Sat | Nov 17, 2018

5 Questions ... with Anica Wood | Healing power in dance

Published:Friday | April 27, 2018 | 12:00 AMMelville Cooke/Gleaner Writer
Dancer Anika Wood
Anica Wood
Anica Wood
Dancer Anika Wood
Dancer Anika Wood
Dancer Anika Wood
Dancer Anika Wood
Dancer Anika Wood
Anica Wood
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Anica Wood has lived the healing power of dance. The trauma of an older relative questioning the purpose of her dancing made Anica quit the Wolmer's Dance Troupe before she became a teenager. She would be in her third decade before resuming formal training, finally satisfying the tension of an almost irrepressible desire to be on stage and coming to terms with what Wood eventually recognised as depression over the childhood put-down. Still, Anica did not quit moving in the two decades in-between mandatory toe points as she 'Logged On', 'Onlined' and 'World Danced' at parties, family gatherings and at home alone in addition to being a professional Zumba fitness instructor. However, after becoming a Christian three years ago, the moves she now does are with Praise Academy of Dance are for the Lord.

 

1. Why do you cry when you dance?

 

"I cry because dancing is a communication of the soul. It is really an expression of different emotions - of joy, of impurities to be released. I cry sometimes when I dance to spiritual music. It is a form of therapy for me."

 

2. Are you naturally very flexible, or has dancing made a difference?

 

"Ever since I have known myself, I have always been naturally flexible. I don't think it necessarily has anything to do with dancing because it was really last year that I started dancing again formally for the first time in 22 years, and I still managed to maintain the natural flexibility while I was out of formal training. Whether I am active or not, the flexibility is always there."

 

3. What are three songs you would like to dance to and why?

 

"Scars to Your Beautiful (Alessia Kara). It is an uplifting song that has a positive message for persons who are insecure about their physical appearance. It encourages one to embrace their inner beauty rather than the exterior. Don't Count Me Out (Jermaine Edwards). It is a song that I can relate to very well because it speaks to going through low seasons in one's life but having the determination to persevere and become a victor. Brown Skin (Queen Ifrica). I think that Queen Ifrica is a powerful female artiste. I particularly love this song because many people nowadays are doing unhealthy alterations to their skin tone due to the fact that they are lacking acceptance of their true skin colour. I believe being black is beautiful. We should keep it real and be proud of who we are."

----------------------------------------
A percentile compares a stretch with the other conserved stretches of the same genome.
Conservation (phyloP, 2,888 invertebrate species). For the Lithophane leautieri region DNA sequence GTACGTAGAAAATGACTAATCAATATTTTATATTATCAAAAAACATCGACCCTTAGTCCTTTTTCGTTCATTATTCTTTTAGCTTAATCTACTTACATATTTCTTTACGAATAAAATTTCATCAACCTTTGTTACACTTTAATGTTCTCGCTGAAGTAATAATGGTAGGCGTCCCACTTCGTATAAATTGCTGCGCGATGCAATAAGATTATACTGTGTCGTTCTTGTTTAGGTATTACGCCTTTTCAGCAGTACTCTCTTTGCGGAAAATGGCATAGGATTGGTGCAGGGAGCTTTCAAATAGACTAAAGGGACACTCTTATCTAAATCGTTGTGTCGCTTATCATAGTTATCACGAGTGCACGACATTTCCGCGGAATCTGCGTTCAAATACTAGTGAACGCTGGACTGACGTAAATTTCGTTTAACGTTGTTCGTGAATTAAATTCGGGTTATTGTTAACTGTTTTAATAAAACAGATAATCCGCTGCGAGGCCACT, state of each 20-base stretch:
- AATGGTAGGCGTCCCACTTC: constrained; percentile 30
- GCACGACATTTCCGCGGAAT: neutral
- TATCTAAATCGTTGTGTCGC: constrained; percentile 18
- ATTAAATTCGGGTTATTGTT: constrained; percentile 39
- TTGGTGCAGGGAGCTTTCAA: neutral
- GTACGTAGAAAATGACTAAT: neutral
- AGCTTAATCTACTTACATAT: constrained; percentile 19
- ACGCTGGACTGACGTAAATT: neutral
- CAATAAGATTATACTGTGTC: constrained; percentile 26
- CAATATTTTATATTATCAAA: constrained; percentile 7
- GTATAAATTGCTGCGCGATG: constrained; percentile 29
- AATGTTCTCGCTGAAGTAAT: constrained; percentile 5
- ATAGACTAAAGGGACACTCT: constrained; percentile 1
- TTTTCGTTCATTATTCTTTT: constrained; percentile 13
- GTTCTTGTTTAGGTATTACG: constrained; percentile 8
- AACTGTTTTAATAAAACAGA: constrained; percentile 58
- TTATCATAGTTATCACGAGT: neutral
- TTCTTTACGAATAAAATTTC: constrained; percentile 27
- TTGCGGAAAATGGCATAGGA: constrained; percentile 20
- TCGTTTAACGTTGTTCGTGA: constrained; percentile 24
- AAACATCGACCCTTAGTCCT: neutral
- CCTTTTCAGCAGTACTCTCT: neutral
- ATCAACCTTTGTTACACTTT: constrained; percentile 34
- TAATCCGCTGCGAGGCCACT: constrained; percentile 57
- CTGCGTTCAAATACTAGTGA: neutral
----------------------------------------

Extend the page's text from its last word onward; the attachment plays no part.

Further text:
4. Are men, Christian and non-Christian, attracted to you when you dance, and how do you deal with it?

 

"Yes. However, it is not much of an issue for me. It is not as if I have 100 guys pursuing me. However, I am open to a relationship if the right person comes along."

 

5. How do you see the healing power of dance?

 

"My personal encounters since I started dancing for the Lord have been very interesting and quite a learning experience. I have experienced physical and emotional healing for myself by merely dancing. Let us say that I am not feeling well - I have used dancing as a tool to counter illness and negative emotions. By playing a song that is linked to my situation, I have danced with the intention of receiving healing or deliverance, and, to my surprise, I would feel myself going through a process of restoration. I remember once my sister was ill, and I asked the Lord to heal her by way of me ministering to her through dance. So I prayed and danced for her, and she became gradually healed."